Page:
This is a map of the Extended Groth Strip (EGS) region of the 
sky, showing the sky coverage for several of the AEGIS data 
sets and the complexity of their shapes, sizes, and relative 
orientations. For reference, the full moon is shown to scale. 
Shown next to the moon at the 4:30 position is the size of 
the original Hubble Deep Field (pink shape). The Hubble 
Space Telescope (HST) images taken as part of AEGIS using 
the Advanced Camera for Surveys (ACS) are shown in grey in 
the center of the EGS. The new CANDELS WFC3 images and 
ACS images are imbedded within the central region of the original 
HST images. (Image credit: Christopher Willmer & Dale Kocevski)
Thirteen years later in 2007, after the next (3rd) generation instrument, the Advanced Camera for Surveys (ACS) became available, the original strip was extended in length and area. These Extended Groth Strip (EGS) images were acquired and served as the core of the AEGIS survey. Like its predecessor, two filters in the optical were used, but the area of sky covered was expanded by over a factor of 4 to about 600 square arc minutes, the largest, deep, contiguous, color mosaic image in the optical with HST of the distant universe. CANDELS, with its addition of more ACS optical images and exciting, new, WFC3 near-infrared images, is the natural next generation.

As with all the other CANDELS fields, AEGIS was a fertile hunting ground for astronomers worldwide to make new science discoveries, some resulting in "paradigm shifts" from an older, commonly-accepted view or paradigm to a new one. One example was the common view of the dominance of "major mergers", i.e., cosmic collisions of two hefty galaxies, and their resultant strong bursts of star formation to explain the rapid increase of star formation in galaxies back in time. But new data from AEGIS showed otherwise. Exploiting the rich, multi-wavelength data to estimate the star formation activity and amount of stars ("stellar masses"), Kai Noeske and his colleagues discovered that galaxies had a "single-track mind" during most of their lives while forming stars. They would lie on a narrow path in a plot of the amount of their star formation activity versus their mass in stars, meaning that few took large detours. Yet, such excursions should have been frequently seen if bursts of star formation activity, induced by major mergers, commonly dominated their lives. More recently, this view was reinforced by the exquisite HST images from four of the five CANDELS fields that were used to find close pairs or highly disturbed galaxies that were "major mergers" as well as "minor mergers" between dwarfs and hefty galaxies by Jennifer Lotz and her colleagues. They discovered that major mergers were less frequent while the minor mergers were dominant at earlier times.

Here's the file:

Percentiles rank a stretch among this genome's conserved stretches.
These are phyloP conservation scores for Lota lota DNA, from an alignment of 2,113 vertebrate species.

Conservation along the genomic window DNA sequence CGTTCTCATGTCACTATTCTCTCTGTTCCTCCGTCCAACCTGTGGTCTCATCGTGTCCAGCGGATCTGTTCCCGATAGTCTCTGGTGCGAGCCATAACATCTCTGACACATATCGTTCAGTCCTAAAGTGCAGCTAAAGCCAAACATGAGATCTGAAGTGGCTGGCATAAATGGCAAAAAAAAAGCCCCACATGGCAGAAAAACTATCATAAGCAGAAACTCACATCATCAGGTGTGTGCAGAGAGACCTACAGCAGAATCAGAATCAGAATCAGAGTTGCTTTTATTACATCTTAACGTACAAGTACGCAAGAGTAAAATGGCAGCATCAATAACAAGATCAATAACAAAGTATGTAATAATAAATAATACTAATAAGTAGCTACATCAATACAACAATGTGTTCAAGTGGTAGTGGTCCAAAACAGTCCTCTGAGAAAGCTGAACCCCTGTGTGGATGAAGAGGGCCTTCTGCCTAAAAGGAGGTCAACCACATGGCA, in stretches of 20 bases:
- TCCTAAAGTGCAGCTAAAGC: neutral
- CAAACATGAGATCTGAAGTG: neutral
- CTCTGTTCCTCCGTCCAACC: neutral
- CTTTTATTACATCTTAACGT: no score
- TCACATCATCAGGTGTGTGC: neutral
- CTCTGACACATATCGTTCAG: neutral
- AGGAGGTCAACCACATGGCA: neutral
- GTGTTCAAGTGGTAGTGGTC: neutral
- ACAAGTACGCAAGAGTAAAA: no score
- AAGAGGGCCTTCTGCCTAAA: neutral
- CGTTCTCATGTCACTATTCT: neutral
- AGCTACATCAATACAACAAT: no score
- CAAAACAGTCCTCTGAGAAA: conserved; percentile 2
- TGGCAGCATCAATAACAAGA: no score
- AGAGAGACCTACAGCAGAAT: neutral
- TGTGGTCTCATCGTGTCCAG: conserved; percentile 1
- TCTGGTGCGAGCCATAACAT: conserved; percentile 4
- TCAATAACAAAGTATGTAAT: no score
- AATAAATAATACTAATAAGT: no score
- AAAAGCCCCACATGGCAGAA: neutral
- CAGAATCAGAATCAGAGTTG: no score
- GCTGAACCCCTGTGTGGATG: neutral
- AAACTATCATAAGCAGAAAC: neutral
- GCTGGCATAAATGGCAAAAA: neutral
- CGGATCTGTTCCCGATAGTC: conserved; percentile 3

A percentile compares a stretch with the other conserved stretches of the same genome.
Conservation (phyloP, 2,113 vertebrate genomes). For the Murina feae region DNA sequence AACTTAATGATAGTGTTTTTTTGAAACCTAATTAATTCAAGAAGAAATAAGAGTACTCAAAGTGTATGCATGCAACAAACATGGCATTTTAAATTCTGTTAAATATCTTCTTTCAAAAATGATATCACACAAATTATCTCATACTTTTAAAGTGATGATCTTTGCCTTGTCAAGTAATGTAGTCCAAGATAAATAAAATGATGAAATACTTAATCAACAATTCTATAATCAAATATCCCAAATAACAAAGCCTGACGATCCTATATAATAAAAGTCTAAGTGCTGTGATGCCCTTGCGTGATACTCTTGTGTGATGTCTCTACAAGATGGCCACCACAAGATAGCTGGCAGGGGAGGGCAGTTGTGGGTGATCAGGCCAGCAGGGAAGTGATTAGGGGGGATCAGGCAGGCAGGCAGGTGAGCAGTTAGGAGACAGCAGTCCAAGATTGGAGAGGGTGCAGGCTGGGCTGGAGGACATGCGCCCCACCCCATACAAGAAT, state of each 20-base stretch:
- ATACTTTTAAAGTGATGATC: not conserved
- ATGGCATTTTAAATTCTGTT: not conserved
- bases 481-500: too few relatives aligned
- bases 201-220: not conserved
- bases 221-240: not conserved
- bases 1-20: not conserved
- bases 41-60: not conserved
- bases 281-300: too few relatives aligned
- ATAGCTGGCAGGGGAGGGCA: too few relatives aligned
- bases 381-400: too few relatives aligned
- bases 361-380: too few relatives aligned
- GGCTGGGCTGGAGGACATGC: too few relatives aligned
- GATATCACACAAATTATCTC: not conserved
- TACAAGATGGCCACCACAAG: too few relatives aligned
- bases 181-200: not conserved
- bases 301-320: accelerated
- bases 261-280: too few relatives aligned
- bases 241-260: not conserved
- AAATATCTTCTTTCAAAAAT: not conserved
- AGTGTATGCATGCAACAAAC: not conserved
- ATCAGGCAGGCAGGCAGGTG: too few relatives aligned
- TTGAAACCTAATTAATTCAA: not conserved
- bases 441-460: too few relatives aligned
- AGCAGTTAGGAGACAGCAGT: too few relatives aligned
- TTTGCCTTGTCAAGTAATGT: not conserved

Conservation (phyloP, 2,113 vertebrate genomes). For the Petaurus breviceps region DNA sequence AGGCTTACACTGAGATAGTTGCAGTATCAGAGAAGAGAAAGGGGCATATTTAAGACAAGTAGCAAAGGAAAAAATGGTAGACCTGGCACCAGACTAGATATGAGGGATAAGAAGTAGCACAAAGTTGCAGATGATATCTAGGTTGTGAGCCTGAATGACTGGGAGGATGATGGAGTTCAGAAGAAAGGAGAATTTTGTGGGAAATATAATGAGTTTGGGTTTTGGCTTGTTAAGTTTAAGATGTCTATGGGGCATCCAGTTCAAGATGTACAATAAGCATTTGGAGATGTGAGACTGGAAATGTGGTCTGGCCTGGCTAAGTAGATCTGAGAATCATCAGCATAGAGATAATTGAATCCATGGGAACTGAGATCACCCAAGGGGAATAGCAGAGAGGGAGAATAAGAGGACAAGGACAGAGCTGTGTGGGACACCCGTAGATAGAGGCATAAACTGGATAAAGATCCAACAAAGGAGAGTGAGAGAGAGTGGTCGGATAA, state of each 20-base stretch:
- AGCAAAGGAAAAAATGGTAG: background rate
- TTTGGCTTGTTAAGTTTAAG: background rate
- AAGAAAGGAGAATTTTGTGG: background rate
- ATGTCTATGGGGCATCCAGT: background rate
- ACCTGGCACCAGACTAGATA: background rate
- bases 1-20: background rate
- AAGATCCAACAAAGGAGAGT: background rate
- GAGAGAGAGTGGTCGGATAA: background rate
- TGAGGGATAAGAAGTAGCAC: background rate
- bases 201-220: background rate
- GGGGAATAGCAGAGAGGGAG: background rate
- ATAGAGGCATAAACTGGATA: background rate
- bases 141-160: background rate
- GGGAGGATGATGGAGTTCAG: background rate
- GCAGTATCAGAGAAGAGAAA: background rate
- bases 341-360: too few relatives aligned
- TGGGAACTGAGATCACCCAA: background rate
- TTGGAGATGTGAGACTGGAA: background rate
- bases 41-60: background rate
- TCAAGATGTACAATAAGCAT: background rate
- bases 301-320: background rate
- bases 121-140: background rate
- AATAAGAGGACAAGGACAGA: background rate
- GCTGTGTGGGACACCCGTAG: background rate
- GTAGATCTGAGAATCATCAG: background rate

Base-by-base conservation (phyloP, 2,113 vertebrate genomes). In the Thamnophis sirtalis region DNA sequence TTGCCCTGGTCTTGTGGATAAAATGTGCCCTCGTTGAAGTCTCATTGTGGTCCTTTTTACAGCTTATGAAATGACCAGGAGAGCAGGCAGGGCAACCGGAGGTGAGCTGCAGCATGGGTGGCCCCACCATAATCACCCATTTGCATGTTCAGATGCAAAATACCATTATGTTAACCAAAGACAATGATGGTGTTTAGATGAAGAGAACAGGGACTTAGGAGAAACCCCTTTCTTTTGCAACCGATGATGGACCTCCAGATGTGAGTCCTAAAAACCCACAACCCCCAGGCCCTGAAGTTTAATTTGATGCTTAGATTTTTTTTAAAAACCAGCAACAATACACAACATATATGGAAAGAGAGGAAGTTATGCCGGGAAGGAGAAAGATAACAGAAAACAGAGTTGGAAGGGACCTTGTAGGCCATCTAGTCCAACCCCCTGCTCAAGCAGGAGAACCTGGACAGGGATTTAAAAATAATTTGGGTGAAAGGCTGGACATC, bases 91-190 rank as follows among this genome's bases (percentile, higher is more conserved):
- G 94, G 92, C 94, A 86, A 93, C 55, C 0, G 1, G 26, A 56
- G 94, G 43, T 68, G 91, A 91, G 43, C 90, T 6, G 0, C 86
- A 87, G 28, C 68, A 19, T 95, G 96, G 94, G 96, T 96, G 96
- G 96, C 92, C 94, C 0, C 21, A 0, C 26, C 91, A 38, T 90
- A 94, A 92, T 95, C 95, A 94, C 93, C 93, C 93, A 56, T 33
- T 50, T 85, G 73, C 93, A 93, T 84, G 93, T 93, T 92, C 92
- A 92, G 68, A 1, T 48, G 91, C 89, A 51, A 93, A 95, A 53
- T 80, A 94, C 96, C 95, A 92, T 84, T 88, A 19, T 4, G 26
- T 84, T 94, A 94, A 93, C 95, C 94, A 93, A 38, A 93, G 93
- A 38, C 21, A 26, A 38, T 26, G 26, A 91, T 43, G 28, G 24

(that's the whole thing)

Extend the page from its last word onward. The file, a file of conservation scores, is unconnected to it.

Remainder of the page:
As another example of a "paradigm shift", Kirpal Nandra and his colleagues discovered that distant galaxies which hosted active supermassive black holes (active galactic nuclei or AGN) were not, as commonly expected, blue. Such blue colors are the expected consequences of active births of new stars that should concurrently accompany the infusion of gas needed to fuel an AGN. These galaxies hosting AGN, chosen by being bright in X-rays, were, instead, surprisingly more passive and redder. This finding supports the alternative view that, while AGN may, through still-uncertain physical processes, help galaxies transition from their blue, active stage to their redder, quiescent stage, the actively growing stage of the supermassive black hole may last for an extended period, many 100's of millions of years, long after the galaxy has been "quenched".

In conclusion, while each of the CANDELS fields have their pros and cons, and proponents of each field may legitimately argue why their field may be "best" for solving this or that science problem, we can all clink our beer mugs together in agreement that the full set of five of the truly outstanding regions of the sky form a cohesive whole that is greater than any combination of its parts. The science originally proposed by Groth are as relevant today as when he envisioned them for his far humbler survey two HST generations ago. We all have no doubt that CANDELS will continue to serve as the premier real estate for the deepest, richest astronomical surveys for new generations of instruments and telescopes to come.